HL Deb 25 October 1984 vol 456 cc272-4

3.3 p.m.

Lord Dean of Beswick

My Lords, I beg leave to ask the Question standing in my name on the Order Paper.

The Question was as follows:

To ask Her Majesty's Government whether they will list the number of people who have been unemployed for over one, two, and three years respectively.

The Minister of State, Ministry of Agriculture, Fisheries and Food (Lord Belstead)

My Lords, figures for July 1984, the latest available, show that in the United Kingdom there were 546,165 unemployed for over one year and up to two; 311,930 for over two years and up to three; and 376,273 for over three years. As there are a number of other figures relating to 1979–1983, I will, with your Lordships' permission, circulate the full information in the Official Report.

Following is the information referred to:

Unemployed by duration of unemployment at July each year:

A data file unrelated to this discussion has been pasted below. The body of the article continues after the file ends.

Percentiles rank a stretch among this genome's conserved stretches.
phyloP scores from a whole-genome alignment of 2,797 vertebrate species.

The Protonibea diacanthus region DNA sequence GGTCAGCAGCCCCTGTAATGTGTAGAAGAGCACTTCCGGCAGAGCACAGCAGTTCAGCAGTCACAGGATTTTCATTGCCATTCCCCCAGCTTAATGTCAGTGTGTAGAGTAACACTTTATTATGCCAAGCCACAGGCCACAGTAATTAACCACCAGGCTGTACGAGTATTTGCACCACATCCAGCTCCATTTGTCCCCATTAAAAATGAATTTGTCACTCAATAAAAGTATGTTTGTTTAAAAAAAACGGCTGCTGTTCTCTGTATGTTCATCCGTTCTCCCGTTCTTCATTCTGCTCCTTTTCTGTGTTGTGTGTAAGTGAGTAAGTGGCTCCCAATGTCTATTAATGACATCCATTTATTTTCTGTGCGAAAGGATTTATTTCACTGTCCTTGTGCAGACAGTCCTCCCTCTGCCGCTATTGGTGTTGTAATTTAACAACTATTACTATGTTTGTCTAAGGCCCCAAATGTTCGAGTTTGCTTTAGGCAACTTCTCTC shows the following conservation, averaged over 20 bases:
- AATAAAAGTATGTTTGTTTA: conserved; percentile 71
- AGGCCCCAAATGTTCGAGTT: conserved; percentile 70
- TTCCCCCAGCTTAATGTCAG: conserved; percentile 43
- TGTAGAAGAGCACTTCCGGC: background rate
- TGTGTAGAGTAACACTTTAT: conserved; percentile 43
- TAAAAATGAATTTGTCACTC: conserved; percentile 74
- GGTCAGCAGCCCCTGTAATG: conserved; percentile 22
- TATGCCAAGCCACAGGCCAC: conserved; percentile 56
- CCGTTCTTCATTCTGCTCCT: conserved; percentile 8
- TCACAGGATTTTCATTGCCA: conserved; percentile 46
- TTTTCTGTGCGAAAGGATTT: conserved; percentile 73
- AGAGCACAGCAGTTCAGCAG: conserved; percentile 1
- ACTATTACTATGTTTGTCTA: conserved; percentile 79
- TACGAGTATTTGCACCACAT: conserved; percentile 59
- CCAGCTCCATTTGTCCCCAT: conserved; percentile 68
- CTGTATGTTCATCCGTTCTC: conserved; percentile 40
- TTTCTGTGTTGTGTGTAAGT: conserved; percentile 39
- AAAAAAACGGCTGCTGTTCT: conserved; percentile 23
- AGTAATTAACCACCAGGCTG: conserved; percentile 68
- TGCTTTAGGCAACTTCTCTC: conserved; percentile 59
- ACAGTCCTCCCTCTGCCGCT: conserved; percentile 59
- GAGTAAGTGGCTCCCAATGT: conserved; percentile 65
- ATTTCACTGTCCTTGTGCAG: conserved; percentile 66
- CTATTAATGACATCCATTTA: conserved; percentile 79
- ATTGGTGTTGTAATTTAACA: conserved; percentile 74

Over 1 year and up to 2 years Over 2 years and up to 3 years United Kingdom over 3 years
July '79 178,277 72,754 109,591
July '80 174,085 73,667 116,328
July '81 389,023 98.701 139,156
July '82 676,149 217,952 176,405
July '83 587,186 268,314 247,081
July '84 546,165 311,930 376,273
NOTE: Comparisons over time are affected by the October change in the basis of the unemployment count (from registrations to claimants) and by 1983 Budget provisions which enabled an estimated 162,000 men aged 60 and over, 125,000 of whom had been unemployed for over one year, to receive the long-term rate of supplementary benefit and national insurance credits without having to sign on.

Lord Dean of Beswick

My Lords, I am grateful to the noble Lord for that reply. However, would the noble Lord agree that the figures that he has just given indicate that the number of people who will be out of work in the long term is still showing a substantial and dangerous increase? Would the Minister care to predict when he expects this reservoir of despair to begin to reduce? While I accept the measures that the Government have taken to attempt to alleviate unemployment, which the noble Lord announced in Answer to another Question last week, is he aware that the lifebelt being thrown to people in this pool of despair is nowhere sufficient? When can we expect some additional measures of an urgent nature to deal with this situation?

Lord Belstead